Assists in the Healing Process After an Extraction
No one ever looks forward to having a tooth filled, extracted, or having a root canal. A simple way to reduce pain after such radical dental procedures is to turn to green tea.
After receiving a filling, extraction, or other painful forms of oral surgery, drinking green tea afterward can aid in reducing pain and help your mouth to heal. After a procedure, bleeding can be reduced by placing a green tea bag over the extraction site. The tannins, antioxidants and antiviral properties within green tea will act to soothe and protect the wound.
Some dentists recommend their patients drink a cup of green tea every day for about a week or two after a tooth is extracted. This can help treat or even prevent the painful condition known as dry socket from occurring. The antioxidants in green tea can also help you work out the adverse effects of anesthesia.
Fights Against Bad Breath
It even helps with bad breath! A study conducted at Isfahan University of Medical Sciences and submitted to the Dental Research Journal found that drinking green tea, there was a significant reduction in the biofilms which attack the surface of the teeth and gums.
Scientists believe that this may be because of the antioxidant EGCG and other bacteria-resistant compounds found within green tea. These help prevent decay and reduce germs which cause halitosis.
Can Aid in the Prevention of Heart Disease
Over the last few years, researchers in both cardiac and dental medicine have discovered a link between heart disease and poor oral health. Scientists working on several studies over the last decade have noted an increased risk of heart disease in those patients who suffer from gum disease or periodontitis. Bacterial infection within the teeth and gums can not only cause tooth and bone loss but can travel into the bones and the bloodstream to adversely affect the heart and increase the risk of a heart attack.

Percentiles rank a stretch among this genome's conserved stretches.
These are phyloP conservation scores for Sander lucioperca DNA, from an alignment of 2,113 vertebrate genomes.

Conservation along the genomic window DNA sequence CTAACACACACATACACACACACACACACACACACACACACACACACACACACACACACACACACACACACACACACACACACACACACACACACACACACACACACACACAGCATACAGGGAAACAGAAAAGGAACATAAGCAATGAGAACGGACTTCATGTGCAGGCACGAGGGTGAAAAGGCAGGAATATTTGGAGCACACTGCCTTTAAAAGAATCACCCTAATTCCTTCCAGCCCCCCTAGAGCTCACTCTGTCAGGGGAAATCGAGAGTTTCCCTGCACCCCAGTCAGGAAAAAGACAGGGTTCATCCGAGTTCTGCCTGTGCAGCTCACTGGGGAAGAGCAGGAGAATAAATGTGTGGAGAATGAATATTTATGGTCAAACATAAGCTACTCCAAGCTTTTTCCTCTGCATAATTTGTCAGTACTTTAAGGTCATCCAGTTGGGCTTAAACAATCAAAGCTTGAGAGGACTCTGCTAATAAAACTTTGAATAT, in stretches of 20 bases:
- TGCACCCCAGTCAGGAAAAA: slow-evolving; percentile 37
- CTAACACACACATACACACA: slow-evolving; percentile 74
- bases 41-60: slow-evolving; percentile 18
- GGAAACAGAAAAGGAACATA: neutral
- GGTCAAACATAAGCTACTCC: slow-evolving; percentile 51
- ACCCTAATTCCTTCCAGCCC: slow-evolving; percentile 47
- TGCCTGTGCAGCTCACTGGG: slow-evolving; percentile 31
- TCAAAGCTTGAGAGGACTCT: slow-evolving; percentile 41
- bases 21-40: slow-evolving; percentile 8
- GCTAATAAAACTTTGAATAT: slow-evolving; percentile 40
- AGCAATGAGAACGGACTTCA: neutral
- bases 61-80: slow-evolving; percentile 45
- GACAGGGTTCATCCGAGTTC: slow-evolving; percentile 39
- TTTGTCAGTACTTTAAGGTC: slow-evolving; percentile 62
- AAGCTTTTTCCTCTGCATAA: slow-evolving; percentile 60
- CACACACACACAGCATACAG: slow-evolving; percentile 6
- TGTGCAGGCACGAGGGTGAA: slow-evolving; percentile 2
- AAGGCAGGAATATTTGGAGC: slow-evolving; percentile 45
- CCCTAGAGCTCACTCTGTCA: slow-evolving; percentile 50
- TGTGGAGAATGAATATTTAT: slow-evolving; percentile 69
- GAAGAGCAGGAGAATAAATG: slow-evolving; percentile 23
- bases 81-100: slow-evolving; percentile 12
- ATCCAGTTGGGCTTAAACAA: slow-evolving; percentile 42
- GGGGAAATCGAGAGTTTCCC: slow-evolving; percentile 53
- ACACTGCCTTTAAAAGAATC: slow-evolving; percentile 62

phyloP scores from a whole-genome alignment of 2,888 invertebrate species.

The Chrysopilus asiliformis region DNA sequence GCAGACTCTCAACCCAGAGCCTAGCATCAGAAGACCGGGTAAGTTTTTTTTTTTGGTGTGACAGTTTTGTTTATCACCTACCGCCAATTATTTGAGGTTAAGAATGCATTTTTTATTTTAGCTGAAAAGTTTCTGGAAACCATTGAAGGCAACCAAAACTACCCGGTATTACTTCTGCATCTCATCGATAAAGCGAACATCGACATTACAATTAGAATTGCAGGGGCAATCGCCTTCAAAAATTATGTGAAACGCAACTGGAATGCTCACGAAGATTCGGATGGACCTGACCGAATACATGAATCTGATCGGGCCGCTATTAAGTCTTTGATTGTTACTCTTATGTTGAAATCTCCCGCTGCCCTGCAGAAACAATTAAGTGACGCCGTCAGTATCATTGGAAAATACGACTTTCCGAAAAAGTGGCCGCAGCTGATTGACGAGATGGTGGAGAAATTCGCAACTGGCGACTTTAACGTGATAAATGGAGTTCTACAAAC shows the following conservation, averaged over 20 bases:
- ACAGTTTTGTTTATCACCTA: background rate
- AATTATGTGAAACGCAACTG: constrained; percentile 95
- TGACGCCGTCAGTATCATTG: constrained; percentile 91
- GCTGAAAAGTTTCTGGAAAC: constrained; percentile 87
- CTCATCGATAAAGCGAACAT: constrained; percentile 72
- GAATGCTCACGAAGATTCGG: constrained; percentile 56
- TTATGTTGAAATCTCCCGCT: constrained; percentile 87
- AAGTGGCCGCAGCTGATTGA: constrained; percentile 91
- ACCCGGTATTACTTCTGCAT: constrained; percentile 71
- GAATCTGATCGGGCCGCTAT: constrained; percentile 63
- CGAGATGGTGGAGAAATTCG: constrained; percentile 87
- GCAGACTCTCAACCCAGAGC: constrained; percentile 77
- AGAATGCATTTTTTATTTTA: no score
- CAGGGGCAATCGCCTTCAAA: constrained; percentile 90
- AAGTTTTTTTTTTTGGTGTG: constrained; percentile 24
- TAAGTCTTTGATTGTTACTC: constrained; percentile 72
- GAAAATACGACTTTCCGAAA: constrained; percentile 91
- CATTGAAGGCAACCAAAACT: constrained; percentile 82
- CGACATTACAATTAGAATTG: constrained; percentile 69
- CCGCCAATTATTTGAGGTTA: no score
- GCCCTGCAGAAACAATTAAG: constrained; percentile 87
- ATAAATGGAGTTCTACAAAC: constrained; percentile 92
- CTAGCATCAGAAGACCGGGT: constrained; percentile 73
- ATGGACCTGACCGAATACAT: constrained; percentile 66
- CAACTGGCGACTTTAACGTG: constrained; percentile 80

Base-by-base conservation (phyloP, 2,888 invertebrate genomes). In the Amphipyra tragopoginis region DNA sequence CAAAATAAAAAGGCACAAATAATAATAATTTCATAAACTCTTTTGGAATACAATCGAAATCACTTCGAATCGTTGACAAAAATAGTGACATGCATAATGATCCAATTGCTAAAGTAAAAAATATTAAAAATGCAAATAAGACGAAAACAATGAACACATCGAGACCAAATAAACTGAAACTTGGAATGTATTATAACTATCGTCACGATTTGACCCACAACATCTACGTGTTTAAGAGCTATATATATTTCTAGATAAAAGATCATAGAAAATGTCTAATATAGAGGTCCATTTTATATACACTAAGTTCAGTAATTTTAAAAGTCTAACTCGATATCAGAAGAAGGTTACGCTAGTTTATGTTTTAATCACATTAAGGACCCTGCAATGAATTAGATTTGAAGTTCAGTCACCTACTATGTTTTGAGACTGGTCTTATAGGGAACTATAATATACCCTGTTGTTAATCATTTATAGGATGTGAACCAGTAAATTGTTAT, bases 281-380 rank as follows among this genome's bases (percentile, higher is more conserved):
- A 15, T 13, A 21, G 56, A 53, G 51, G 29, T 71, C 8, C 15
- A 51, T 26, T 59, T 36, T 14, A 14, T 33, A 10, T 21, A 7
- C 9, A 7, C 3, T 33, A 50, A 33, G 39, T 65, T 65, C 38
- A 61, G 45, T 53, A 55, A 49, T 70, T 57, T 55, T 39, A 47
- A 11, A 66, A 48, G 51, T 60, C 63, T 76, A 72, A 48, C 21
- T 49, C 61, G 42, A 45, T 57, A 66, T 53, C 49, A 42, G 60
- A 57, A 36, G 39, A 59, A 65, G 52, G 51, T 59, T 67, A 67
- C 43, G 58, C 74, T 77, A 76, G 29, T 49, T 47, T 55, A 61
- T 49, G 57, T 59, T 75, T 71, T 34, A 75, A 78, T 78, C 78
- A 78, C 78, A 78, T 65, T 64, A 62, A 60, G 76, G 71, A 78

Of course, drinking green tea should not be done in place of regular visits to your dentist and practicing good oral hygiene. However, the antioxidant and antibacterial properties which can help fight off and slow down the progress of dental disease can also help to reduce high blood pressure and potentially reduce the risk of developing heart disease.
There are so many ways that drinking green tea can help to ensure good dental health. Why not try some today and see for yourself?
“Dental Herbalism: Natural Therapies for the Mouth” by Leslie M. Alexander, Ph.D., RH (AHG) and Linda A. Straub-Bruce BS Ed, RDH, 2014, Healing Arts Press
“The Book of Green Tea” by Diana Rosen, 1994, Storey Books, Toronto, Canada
“The Way of Tea” by Master Lam Kam Chuyen, Lam Kai Sin and Lam Tin Yu, 2002, Barron’s Educational Series, NY
“The Everything Healthy Tea Book: Discover the Healthy Benefits of Tea” by Babette Donaldson, 2014, Adams Media, Avon, MA
“20,000 Secrets of Tea” by Victoria Zak, 1999, Random House, New York, N.Y
“Effect of Camellia Sinensis plant on decreasing the level of halitosis: A Systemic Review,” by Bahareh Tahani and Roya Sabzian, Isfahan, Iran. 2018, Dental Research Journal, via ResearchGate.net, web.